By Richard Parfitt and Claire Skilton |


Rather than just writing my own blog for this week’s post, I thought I would bring in somebody else’s knowledge and experience of my PhD experience, i.e. that of my fiancé, Claire, who like the army of PhD-partners out there has had to put up with a difficult researcher. I asked her for her top five tips for partners of PhD students on how to make the experience work for both of you. She’s dealt with one of the most difficult among us and survived, so she should know!


  1. Be calm, and be encouraging.


All PhD students will go through moments or periods when they question themselves and their abilities, where the workload becomes stressful, or where they’re not sure what they’re doing. Keep them motivated by reminding them that you believe in them, and that whatever problem they face it isn’t the end of the world. Not being able to make the PowerPoint for tomorrow’s conference paper work might seem like a big deal in the cut-off world of the PhD, but as an occupier of reality you can remind them that it probably isn’t!


  1. Help where you can.


More than anyone else, your partner will often ask you to listen to their presentations and proof their drafts. Make sure your partner has a realistic expectation of what you can do (you’re not their supervisor, and your work matters too!) but any help you can give will go a long way. An outsider’s perspective can often give insights that they won’t have thought about too.


  1. Treat them now and then

The likelihood is that the PhD student isn’t the primary earner. If you do have a bit more disposable income, remember that they will be operating on a tight budget. You both need to get out of the bubble of work, and it’s easy for a PhD life to become a lonely pursuit. An evening out or a bottle of wine every now and again does a lot to help you both relax.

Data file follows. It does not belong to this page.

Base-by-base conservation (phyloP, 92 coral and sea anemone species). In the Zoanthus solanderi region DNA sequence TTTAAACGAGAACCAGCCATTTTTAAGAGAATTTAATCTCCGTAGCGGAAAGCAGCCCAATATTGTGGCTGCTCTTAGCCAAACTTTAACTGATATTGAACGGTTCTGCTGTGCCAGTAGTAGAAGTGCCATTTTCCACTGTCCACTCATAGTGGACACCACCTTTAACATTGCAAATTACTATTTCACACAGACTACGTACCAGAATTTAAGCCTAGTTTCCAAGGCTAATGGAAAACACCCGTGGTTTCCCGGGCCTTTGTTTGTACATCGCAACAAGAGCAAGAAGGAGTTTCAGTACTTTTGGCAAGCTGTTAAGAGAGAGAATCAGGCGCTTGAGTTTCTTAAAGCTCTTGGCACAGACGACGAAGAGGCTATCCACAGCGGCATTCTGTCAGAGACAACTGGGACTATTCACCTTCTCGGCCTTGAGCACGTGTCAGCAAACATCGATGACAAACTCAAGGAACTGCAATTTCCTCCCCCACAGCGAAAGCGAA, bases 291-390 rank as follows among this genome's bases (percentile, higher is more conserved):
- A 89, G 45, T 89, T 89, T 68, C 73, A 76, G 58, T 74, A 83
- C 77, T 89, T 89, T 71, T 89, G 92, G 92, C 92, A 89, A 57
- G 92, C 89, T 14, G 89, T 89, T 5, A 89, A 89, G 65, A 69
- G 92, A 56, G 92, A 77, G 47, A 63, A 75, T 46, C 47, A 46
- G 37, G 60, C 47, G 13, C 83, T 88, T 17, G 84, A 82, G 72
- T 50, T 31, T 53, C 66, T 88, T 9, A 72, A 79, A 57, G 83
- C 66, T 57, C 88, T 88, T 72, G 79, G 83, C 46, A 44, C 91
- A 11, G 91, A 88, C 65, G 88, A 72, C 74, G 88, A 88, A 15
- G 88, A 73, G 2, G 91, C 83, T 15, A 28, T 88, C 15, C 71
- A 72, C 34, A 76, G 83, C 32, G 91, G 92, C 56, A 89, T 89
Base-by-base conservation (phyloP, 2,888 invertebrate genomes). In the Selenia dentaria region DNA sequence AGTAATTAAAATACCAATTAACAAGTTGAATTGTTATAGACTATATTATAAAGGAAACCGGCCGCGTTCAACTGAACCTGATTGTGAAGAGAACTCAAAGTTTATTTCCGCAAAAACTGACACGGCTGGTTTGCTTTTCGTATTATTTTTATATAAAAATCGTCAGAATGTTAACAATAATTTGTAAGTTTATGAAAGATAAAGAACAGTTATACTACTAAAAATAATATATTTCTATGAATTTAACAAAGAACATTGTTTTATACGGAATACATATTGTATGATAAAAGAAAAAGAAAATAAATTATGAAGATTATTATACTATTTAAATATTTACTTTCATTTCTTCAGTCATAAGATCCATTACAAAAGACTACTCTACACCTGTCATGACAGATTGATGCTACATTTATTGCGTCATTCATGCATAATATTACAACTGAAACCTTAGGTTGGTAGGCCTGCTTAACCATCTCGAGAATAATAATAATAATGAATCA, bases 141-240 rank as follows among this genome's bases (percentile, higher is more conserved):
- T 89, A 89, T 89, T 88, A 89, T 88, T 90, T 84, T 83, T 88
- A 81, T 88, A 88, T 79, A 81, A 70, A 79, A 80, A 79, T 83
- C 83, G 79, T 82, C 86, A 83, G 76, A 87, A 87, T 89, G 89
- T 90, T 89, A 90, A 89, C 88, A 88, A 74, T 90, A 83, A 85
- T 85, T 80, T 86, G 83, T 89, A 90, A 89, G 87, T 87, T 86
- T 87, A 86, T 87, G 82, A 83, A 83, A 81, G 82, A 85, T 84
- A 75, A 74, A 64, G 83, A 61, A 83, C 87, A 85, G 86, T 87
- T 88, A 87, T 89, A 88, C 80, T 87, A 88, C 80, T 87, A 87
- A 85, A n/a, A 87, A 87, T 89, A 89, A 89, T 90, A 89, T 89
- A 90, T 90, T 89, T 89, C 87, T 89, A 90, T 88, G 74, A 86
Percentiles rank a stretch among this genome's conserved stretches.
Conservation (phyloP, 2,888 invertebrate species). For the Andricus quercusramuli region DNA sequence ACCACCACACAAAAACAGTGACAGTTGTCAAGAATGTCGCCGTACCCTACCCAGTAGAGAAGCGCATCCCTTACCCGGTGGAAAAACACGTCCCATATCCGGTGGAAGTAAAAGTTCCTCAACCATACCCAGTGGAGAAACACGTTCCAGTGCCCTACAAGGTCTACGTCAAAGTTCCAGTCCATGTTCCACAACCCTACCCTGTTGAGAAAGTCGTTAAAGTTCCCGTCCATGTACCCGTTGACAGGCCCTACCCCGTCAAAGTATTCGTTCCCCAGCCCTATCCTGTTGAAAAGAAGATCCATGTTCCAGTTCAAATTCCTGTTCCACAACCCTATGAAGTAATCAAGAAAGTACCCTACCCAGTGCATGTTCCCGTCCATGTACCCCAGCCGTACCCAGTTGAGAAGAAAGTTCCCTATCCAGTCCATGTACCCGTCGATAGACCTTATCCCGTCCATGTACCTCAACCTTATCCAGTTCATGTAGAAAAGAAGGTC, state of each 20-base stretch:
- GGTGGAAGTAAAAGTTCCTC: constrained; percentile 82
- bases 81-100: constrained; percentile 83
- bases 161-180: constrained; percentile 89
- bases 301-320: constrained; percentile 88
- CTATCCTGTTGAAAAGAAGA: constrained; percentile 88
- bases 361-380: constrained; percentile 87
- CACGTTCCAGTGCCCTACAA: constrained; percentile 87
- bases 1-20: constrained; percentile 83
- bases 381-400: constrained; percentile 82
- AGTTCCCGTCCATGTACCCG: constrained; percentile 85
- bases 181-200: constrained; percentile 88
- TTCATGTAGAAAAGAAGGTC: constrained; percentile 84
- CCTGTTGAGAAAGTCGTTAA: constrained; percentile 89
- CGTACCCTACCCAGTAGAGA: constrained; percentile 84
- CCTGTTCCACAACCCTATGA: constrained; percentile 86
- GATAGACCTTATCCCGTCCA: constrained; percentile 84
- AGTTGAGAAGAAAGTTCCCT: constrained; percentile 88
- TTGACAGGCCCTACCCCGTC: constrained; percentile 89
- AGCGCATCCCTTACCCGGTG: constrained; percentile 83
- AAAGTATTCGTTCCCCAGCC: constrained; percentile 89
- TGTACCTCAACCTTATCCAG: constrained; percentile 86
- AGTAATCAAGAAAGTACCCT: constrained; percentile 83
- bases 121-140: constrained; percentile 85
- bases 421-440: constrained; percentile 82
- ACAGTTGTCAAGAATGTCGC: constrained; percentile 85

1. Communicate

You have problems too! Your job has its stresses and you’ll have your own days when you’re in a foul mood. You’re allowed, and you can’t be a martyr to their thesis any more than they can. Communicate when you need support, discuss career plans and goals for both of you, and don’t feel that just because they’re under pressure that they won’t want to support you.


  1. Find time for each other

Neither you nor they must work 24 hours a day, and you should make sure you make time for each other. This works best when planned and coordinated, so that you can both relax. Watch a film, go out for a meal, or squeeze in a holiday if you can. Life doesn’t stop for the sake of a doctorate.


Are you the partner of a PhD, or are you a PhD student with a partner who has a particularly good method for dealing with you without wanting to strangle you? Let us know your top tips!


Richard Parfitt is a historian of modern British and Irish music and politics, and a committee member for Pubs and Publications.  You can find him on Twitter and on

Claire Skilton is a communications professional specialising in digital media. You can find her on LinkedIn.